All yoga and mystic methods, as well as certain religious practices, although of the highest value as preliminary disciplines, are not the ultimate ends in themselves. If one has sufficient sharpness of mind--that is, sustained concentration on abstract themes--and sufficient freedom from any kind of egoistic preconception whatever, one can instantly grasp the truth and realize it. But who has that? Hence, these various methods of developing ourselves, these yogas, have been prescribed to assist us. Their practice takes a long time, it is true, but the actual realization is a matter of a moment. Nor can it ever be lost again, as can the feeling-ecstasies of the mystics. All these doctrines have their place for people of different degrees of understanding, and it is our duty not to destroy the faith of those who cling to them. But for those who want the highest Truth, and who are prepared to part with their illusions for its sake, there is only "the straight and narrow way, and few there be that find it." It is narrow only because the ego must be left outside the gate; it is straight because it goes direct to the final truth.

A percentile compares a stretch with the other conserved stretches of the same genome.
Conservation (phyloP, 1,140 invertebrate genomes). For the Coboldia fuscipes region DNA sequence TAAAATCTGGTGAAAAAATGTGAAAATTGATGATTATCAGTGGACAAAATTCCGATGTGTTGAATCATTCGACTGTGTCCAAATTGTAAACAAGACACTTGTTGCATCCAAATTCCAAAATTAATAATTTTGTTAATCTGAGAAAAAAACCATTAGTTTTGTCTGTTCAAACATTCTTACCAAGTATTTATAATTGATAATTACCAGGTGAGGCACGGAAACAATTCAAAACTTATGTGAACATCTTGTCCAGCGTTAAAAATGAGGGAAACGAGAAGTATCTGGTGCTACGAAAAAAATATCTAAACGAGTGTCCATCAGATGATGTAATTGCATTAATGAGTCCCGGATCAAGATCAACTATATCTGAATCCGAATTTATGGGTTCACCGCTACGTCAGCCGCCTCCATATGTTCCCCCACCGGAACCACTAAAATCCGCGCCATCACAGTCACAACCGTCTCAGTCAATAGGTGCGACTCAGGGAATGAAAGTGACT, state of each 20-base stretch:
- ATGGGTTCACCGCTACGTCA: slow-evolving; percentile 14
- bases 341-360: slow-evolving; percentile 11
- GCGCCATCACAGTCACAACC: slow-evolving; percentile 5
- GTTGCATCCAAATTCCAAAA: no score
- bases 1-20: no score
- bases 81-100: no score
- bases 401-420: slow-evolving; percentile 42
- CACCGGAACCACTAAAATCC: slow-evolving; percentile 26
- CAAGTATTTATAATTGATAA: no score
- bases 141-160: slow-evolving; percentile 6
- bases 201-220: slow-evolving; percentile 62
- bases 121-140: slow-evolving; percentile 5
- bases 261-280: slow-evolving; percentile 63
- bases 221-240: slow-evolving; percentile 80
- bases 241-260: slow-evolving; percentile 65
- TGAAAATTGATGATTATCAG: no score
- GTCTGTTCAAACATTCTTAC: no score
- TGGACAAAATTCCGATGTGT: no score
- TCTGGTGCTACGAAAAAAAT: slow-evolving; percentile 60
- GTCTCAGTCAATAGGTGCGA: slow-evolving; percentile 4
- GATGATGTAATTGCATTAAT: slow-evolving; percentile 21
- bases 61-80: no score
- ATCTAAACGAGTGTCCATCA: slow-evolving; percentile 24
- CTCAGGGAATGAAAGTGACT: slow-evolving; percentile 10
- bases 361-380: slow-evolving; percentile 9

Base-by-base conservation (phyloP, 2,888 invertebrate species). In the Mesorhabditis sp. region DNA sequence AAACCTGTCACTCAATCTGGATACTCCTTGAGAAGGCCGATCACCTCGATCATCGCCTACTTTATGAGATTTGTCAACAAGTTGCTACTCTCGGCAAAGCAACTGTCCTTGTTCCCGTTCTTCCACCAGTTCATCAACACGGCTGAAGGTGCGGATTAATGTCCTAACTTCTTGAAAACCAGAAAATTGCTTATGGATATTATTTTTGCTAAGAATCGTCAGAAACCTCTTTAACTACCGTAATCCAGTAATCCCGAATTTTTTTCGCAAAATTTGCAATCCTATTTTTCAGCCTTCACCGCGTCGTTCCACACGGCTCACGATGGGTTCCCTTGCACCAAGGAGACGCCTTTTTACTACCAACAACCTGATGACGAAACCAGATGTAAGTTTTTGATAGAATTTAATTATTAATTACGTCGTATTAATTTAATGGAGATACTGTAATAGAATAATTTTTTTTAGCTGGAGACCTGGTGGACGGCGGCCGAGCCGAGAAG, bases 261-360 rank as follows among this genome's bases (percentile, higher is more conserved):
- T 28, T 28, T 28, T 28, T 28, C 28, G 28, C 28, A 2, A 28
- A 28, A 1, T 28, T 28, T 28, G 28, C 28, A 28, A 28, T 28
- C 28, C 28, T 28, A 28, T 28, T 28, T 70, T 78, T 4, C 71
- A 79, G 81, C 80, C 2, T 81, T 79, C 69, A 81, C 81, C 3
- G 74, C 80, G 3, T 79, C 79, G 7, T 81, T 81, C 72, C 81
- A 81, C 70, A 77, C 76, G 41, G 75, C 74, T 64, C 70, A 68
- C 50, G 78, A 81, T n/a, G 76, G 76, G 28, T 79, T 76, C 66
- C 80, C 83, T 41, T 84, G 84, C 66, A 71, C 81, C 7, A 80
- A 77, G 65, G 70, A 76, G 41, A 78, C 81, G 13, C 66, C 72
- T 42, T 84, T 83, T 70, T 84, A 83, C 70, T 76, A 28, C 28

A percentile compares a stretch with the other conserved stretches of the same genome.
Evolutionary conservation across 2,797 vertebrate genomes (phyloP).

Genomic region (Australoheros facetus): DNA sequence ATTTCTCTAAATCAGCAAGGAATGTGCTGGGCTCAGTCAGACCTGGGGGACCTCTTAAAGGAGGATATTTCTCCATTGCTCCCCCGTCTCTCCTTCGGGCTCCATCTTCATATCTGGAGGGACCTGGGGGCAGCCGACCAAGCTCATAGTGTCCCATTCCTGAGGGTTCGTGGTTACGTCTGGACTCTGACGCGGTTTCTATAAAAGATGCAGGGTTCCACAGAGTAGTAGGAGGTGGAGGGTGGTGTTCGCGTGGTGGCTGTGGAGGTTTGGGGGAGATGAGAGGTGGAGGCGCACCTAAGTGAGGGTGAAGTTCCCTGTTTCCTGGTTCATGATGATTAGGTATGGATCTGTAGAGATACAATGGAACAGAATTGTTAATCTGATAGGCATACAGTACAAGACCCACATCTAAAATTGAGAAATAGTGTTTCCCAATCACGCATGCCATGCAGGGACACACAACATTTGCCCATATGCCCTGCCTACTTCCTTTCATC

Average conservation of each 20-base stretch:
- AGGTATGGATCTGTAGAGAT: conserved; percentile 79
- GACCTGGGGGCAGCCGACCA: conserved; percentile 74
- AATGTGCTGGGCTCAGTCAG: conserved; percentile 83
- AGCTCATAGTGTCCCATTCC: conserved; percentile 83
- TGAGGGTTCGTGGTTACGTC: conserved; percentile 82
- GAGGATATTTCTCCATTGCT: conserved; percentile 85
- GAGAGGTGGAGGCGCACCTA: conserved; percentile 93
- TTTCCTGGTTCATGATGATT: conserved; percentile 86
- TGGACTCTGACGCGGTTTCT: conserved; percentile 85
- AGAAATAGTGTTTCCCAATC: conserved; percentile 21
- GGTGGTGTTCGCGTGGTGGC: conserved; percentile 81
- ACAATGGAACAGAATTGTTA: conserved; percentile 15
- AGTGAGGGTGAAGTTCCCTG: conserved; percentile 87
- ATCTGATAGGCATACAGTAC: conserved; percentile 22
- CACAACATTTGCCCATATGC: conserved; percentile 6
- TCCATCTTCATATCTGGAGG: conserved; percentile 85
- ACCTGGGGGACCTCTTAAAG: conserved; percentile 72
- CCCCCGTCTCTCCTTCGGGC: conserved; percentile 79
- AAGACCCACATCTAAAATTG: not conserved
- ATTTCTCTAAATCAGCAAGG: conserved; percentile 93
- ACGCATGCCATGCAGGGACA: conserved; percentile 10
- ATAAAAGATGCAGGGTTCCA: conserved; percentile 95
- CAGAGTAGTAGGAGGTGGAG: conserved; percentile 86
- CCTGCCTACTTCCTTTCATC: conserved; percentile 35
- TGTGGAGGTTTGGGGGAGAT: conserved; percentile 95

-- Notebooks Category 20: What Is Philosophy? > Chapter 4: Its Realization Beyond Ecstasy > # 8